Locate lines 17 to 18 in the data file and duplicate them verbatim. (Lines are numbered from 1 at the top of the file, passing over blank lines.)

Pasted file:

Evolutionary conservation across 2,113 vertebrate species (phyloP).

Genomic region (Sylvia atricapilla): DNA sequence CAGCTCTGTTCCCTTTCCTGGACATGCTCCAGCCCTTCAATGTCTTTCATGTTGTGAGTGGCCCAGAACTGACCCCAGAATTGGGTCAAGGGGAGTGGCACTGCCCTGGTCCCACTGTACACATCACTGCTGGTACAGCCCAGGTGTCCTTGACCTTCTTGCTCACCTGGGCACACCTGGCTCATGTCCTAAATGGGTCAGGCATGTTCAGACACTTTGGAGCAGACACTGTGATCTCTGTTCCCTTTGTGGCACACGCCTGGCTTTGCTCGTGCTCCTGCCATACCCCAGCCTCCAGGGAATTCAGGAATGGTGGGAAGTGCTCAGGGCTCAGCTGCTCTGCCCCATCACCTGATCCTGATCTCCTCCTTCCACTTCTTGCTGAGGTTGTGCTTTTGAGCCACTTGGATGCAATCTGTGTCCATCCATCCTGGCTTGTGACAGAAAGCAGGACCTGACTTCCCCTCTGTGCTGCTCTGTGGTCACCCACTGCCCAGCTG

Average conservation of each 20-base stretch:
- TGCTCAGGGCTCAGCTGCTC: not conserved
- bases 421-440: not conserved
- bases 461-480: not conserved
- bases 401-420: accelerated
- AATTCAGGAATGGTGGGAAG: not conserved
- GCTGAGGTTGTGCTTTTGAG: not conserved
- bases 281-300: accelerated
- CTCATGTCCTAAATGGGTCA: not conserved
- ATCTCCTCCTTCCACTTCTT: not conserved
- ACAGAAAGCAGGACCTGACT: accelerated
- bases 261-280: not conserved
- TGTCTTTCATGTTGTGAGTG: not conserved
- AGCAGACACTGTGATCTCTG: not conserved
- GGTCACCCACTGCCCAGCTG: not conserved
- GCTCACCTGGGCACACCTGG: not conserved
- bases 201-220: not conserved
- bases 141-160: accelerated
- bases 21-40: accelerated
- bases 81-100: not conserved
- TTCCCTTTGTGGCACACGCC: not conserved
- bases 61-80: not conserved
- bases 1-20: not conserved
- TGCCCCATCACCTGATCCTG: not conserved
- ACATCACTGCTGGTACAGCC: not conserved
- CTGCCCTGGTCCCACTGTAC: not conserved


- GGTCACCCACTGCCCAGCTG: not conserved
- GCTCACCTGGGCACACCTGG: not conserved